from Bob Dylan’s Greatest Hits Volume 3 (1994)

The parents of one of my best friends in high school had attended the University of Minnesota and claimed to have known Hibbings-native Bob Dylan during his brief stint at the school.

(closer to now, Paloma’s mom gets giddy at the mention of the troubadour)

As for Dignity, supposedly the shuffling song was inspired by the late, great Pete Maravich.

Shirley Manson Has Fish Eyes

March 29, 2008

What the @*#&! is up with that?

Pretty harsh words about the Garbage front woman, huh? Imagine how surprised I was to find that I was the one that made this statement despite the fact that I find her quite fetching indeed. Was I drunk when I said it? Had she just stolen my wallet? Had I tapped into some deep-seeded anti-Scottish prejudice which had been previously unbeknownst to myself?

It was none of those things. Instead, it was someone appropriating something I had written and incorporating their own feelings regarding the ichthyological aspects of Ms. Manson’s orbs. It’s one thing to be plagiarized – to have someone claim your work as their own – but something different to have someone attribute work to you which is not yours.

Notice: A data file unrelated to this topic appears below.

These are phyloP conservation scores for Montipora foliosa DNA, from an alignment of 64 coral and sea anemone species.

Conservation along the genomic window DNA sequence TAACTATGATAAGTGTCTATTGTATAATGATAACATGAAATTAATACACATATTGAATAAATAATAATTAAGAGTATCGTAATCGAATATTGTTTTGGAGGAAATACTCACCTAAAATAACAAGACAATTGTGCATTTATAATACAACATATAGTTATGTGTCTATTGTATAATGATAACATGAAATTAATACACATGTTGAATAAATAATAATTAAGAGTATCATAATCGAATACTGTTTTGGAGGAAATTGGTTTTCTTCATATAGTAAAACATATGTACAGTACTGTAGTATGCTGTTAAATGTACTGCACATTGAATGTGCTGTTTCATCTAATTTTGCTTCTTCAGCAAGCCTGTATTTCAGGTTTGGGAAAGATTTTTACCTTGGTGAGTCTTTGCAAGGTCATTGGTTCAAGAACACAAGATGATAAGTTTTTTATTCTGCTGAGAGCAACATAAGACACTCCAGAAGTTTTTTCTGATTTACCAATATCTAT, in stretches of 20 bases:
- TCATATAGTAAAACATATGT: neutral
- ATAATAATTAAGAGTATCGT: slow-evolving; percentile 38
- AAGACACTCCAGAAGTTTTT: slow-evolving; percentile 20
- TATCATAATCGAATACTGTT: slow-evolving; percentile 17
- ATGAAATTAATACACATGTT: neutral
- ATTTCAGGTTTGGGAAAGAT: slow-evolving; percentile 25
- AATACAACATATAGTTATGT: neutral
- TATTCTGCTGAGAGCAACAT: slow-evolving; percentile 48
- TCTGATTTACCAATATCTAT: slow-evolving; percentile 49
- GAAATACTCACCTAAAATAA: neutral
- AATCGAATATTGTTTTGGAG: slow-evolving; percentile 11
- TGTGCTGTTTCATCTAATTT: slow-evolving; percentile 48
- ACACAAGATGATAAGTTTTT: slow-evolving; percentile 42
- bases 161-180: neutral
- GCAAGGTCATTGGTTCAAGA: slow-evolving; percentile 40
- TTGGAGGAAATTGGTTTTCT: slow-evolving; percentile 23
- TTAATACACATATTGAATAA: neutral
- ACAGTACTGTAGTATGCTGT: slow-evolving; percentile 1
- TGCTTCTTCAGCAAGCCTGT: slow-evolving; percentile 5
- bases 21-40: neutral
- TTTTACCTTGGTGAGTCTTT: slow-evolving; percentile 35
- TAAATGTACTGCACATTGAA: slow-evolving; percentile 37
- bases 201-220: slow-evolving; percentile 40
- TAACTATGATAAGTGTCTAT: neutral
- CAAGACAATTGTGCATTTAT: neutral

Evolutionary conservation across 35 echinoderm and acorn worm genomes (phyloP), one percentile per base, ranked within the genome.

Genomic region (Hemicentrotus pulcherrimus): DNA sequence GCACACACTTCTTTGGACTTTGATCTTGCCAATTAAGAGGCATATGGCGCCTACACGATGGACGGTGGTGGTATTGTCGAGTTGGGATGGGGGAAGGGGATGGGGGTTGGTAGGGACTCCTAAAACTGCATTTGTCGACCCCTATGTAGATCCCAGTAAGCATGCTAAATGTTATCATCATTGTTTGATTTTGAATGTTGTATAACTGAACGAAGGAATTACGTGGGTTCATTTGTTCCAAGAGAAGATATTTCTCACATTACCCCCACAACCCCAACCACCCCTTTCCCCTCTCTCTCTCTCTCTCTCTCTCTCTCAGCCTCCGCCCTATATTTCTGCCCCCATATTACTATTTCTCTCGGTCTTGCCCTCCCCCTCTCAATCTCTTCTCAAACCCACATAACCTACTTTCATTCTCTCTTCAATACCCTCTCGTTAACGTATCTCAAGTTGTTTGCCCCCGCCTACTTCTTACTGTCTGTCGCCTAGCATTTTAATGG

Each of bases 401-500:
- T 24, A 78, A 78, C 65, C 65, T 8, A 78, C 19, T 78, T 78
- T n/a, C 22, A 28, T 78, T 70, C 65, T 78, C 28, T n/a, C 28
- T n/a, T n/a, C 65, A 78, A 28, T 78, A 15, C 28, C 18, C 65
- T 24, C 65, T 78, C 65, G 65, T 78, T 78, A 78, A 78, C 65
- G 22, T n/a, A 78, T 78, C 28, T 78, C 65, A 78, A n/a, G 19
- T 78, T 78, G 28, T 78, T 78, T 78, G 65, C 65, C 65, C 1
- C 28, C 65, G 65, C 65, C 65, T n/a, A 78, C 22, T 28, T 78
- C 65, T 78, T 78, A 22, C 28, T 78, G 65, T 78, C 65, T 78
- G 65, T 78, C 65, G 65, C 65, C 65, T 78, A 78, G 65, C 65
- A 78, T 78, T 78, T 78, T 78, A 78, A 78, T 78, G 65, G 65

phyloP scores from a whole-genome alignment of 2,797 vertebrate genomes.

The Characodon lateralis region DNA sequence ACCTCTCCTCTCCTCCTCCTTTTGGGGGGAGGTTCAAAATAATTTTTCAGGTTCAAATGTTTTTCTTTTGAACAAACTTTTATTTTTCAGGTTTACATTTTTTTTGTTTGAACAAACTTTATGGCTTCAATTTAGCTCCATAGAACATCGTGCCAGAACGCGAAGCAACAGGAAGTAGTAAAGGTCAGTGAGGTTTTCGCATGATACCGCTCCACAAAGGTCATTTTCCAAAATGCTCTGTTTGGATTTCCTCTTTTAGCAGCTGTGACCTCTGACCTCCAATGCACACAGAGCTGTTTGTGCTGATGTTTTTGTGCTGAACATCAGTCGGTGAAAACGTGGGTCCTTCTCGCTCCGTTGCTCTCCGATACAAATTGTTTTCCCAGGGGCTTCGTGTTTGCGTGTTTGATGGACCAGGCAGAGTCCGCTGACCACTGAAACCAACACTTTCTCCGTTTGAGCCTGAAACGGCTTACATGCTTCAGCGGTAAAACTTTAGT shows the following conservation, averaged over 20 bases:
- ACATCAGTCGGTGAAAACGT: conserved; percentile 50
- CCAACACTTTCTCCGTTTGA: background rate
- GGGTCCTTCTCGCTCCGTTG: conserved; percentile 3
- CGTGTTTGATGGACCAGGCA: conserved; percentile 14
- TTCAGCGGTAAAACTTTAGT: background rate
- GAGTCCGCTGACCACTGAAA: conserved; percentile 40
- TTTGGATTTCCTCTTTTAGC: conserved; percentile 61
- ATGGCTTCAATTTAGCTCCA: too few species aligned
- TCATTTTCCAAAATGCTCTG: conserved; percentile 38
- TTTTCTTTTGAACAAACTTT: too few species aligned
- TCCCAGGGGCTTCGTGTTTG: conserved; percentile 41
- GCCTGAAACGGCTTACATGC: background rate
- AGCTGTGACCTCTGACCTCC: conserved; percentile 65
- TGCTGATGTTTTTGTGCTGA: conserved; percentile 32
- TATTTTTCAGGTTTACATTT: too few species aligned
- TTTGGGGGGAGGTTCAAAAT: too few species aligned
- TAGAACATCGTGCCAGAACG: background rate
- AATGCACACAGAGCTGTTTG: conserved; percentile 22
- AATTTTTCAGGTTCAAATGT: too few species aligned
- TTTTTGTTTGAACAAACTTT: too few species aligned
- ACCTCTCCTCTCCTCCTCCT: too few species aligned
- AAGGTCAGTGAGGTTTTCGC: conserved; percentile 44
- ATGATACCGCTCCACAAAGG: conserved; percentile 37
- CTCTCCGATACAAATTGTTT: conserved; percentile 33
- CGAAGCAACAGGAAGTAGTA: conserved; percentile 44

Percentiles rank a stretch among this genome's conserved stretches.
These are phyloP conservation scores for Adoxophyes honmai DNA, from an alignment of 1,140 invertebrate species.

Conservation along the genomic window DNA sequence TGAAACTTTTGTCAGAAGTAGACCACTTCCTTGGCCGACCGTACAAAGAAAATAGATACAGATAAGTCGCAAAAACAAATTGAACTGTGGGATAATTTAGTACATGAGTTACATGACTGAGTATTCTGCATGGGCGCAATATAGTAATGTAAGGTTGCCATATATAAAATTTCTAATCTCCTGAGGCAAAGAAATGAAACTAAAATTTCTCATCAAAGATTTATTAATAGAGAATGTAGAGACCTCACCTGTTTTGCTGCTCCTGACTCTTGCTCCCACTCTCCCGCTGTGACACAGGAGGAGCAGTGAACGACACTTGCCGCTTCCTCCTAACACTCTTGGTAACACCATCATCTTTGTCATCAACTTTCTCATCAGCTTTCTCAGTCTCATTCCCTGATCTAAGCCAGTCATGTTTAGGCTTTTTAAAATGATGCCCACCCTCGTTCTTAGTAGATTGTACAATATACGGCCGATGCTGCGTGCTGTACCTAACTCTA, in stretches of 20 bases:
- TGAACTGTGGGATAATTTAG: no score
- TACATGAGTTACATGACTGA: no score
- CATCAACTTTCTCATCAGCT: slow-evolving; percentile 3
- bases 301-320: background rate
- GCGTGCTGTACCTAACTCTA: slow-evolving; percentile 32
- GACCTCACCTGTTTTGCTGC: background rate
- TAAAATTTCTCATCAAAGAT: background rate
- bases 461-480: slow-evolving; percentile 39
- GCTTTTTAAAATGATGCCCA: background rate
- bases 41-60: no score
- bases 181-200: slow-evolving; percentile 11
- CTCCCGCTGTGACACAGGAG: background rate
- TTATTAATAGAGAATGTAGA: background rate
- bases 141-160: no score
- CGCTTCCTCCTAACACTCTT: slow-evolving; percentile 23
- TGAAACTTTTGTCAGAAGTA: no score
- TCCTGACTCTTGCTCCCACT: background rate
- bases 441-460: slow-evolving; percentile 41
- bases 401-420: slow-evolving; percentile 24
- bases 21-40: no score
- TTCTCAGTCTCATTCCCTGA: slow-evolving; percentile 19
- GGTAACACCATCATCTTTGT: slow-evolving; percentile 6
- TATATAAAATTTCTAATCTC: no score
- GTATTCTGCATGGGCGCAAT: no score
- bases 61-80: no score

I found the quote while researching Manson and it caught my eye. When I pulled up the website to see what the deal was, I found an album review of the band Angelfish, which was a band for whom Manson sang lead prior to joining Garbage. it concluded by saying, “Shirley Manson has fish eyes. What the @*#&! is up with that?” which had not been in the review I had written. And there was my name attached to it.

My mind reeled. It was a small world! What if Shirley should come across these disparaging remarks attributed to me? Any fantasies of an evening of carnal bliss with Shirley I might have had – haggis and a hot oil massage – would surely have the same chances of success as that lone Angelfish album. I had to bring the miscreant that had misrepresented me to justice, but the website, aside from my review, was in Polish.